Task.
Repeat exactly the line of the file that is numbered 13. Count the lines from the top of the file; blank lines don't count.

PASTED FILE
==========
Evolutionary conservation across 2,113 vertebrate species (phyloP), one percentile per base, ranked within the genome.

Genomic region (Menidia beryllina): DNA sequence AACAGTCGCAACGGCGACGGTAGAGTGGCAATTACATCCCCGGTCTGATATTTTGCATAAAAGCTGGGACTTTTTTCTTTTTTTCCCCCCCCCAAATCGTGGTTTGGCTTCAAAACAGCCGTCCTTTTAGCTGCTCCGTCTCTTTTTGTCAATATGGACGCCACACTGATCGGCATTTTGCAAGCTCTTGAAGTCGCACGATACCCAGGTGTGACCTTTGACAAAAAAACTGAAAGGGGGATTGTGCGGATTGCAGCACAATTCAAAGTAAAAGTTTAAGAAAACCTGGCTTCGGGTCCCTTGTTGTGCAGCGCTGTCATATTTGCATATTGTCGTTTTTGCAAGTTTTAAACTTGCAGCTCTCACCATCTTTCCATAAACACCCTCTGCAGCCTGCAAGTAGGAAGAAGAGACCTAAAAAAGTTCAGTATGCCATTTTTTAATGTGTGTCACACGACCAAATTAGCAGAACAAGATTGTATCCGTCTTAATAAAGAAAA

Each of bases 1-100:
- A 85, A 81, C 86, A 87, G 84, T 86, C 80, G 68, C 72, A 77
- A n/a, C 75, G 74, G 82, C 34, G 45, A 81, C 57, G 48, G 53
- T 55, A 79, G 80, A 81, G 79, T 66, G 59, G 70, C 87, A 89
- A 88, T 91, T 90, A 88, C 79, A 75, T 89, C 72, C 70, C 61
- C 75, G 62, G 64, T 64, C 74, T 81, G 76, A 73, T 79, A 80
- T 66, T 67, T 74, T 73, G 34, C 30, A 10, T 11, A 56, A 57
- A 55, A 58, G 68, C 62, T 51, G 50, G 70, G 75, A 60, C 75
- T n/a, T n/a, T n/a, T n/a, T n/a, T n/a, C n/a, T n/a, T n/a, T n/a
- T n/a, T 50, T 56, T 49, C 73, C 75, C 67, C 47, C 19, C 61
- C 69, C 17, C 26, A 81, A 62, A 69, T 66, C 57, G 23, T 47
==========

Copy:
- C 69, C 17, C 26, A 81, A 62, A 69, T 66, C 57, G 23, T 47